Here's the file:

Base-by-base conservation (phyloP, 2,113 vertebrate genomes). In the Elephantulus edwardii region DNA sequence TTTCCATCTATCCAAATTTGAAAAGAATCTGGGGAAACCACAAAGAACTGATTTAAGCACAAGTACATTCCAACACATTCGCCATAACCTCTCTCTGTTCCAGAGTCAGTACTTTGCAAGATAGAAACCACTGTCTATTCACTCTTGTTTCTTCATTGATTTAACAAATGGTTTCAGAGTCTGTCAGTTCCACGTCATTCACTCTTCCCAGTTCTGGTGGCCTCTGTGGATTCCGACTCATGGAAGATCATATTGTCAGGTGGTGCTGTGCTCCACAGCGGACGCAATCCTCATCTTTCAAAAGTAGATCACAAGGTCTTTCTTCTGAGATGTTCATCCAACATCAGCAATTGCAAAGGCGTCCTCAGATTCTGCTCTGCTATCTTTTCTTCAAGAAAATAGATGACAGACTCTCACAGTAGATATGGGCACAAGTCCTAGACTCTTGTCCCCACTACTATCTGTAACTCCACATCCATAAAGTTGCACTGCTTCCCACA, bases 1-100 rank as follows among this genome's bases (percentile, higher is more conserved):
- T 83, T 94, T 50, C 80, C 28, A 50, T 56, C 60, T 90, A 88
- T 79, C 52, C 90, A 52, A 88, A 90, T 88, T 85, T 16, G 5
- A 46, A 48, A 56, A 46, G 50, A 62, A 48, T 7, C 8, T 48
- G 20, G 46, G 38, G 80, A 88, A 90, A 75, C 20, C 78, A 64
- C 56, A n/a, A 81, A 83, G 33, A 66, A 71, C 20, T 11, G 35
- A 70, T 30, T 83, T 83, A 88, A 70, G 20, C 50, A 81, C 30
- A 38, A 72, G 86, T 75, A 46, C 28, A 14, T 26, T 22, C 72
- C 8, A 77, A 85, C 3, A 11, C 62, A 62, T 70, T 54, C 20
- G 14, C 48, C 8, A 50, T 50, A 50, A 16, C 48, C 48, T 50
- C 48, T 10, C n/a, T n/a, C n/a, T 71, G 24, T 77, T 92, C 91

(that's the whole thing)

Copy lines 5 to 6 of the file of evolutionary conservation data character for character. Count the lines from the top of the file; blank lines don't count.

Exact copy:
- G 20, G 46, G 38, G 80, A 88, A 90, A 75, C 20, C 78, A 64
- C 56, A n/a, A 81, A 83, G 33, A 66, A 71, C 20, T 11, G 35